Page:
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Wickhamford’s names since Saxon times

Over the centuries the place names for Wickhamford have changed many times.  The list below, from The Place-Names of Worcestershire by Mawer and Stenton (1993), shows where and when these have appeared in various documents.  The sources for each version are given.

Wicwona (AD 709) in Cartularium Saxonicum

Wigorne (AD 714) in Cartularium Saxonicum

Wycweoniga gemaere (ca AD 860) in Codex Diplomaticus Aevi Saxonici

Wiquene (AD 1086) in Domesday Book

Wichwana (ca AD 1086) in Early Worcestershire Surveys

Wikkewan (AD 1251) in Calendar of Charter Rolls

Wike Waneford (AD1275) in Lay Subsidy Rolls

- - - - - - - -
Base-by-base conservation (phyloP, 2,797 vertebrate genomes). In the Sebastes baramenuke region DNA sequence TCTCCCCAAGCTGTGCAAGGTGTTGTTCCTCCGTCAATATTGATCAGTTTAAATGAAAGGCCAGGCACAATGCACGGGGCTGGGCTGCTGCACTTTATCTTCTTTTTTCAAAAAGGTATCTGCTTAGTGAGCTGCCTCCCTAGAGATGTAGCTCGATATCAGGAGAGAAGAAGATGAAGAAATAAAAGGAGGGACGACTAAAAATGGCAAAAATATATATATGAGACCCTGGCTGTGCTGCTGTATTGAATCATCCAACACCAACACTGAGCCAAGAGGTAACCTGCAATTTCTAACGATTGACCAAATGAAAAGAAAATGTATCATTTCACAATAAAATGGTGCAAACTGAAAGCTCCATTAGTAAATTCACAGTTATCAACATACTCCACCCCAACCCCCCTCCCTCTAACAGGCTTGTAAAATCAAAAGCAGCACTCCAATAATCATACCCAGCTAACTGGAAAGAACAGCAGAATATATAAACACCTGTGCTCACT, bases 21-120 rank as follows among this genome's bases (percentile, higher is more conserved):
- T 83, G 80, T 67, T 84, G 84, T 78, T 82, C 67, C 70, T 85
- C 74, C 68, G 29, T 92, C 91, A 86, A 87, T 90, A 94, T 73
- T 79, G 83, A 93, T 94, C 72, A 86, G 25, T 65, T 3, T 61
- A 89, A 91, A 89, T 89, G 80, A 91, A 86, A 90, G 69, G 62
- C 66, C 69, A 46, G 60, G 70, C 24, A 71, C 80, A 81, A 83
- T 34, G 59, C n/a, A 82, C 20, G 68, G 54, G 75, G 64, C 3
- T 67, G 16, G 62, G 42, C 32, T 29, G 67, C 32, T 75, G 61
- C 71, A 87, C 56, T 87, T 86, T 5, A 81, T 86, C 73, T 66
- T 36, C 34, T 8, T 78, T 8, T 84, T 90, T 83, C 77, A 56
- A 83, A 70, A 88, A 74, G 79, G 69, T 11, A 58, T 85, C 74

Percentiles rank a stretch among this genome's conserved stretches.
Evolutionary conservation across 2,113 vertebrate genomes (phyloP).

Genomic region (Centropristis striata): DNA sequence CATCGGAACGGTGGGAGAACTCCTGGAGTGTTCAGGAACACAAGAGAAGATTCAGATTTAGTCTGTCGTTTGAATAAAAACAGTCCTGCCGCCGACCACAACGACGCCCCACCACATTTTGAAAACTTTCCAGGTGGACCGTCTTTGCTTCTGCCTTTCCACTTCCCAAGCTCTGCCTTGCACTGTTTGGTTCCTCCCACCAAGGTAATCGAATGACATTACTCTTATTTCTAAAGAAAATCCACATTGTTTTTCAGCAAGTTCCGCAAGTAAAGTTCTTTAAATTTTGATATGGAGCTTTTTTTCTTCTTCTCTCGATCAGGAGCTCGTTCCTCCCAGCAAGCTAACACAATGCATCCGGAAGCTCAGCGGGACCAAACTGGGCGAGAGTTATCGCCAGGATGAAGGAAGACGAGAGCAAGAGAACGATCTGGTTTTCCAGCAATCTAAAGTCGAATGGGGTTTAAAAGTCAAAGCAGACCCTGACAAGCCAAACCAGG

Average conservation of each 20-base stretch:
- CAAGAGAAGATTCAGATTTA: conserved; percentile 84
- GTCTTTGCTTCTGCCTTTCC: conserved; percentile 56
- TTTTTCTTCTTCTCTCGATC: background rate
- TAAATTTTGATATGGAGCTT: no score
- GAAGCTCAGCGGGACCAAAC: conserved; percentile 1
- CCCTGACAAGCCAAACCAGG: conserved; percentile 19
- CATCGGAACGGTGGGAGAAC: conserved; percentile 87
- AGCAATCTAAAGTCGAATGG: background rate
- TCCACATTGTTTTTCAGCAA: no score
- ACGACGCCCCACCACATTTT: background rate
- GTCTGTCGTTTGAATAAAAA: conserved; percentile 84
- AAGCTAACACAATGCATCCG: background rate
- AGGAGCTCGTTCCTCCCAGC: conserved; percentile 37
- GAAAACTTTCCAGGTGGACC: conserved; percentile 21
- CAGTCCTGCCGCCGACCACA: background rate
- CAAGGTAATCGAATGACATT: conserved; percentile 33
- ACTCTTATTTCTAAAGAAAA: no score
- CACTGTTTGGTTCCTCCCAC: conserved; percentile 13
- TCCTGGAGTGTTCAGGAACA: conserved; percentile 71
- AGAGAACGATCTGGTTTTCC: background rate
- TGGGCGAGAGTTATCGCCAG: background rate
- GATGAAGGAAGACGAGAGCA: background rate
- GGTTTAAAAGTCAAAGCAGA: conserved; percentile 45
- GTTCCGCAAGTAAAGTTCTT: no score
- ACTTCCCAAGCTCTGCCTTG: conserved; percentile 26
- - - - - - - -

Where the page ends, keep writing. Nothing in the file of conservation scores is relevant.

Wikewone, Wikewane, Wykewane (AD 1327 & 1332) in Subsidy Roll; (AD 1397) in Calendar of Patent Rolls

Wykeword (AD 1346) in Feudal Aids

Wyk(e)wansford (AD 1389) in Patent Rolls; (AD 1545) in Letters and Papers Foreign and Domestic

Wikewanford (AD 1471) in Inquisitions post mortem 1806-1828

Wycanford (AD 1550) in Calendar of Patent Rolls

Wikenford (AD 1577) in 1577 County map

Wic(k)hamford (AD 1593) in Calendar of Worcestershire Diocesan Wills and 17th Worcestershire Fines

Wicconford (AD 1634) in Calendar of Quarter Sessions papers

Wickwanford (AD 1657) in Worcestershire Fines


Knowledge of these earlier names can sometimes pinpoint individuals from the village who are mentioned in early sources.  For example, during a 13th century ecclesiastical dispute concerning a Benedictine house, Great Malvern Priory, a certain William de Wykewane, was elevated to the role of Prior from the second most important position in the Priory, that of Cellarer.   Unfortunately, when he went to visit the Abbot of Westminster, in 1283, to get his position confirmed, he was imprisoned.  He is buried at Malvern Priory Church.  

Tom Locke – March 2018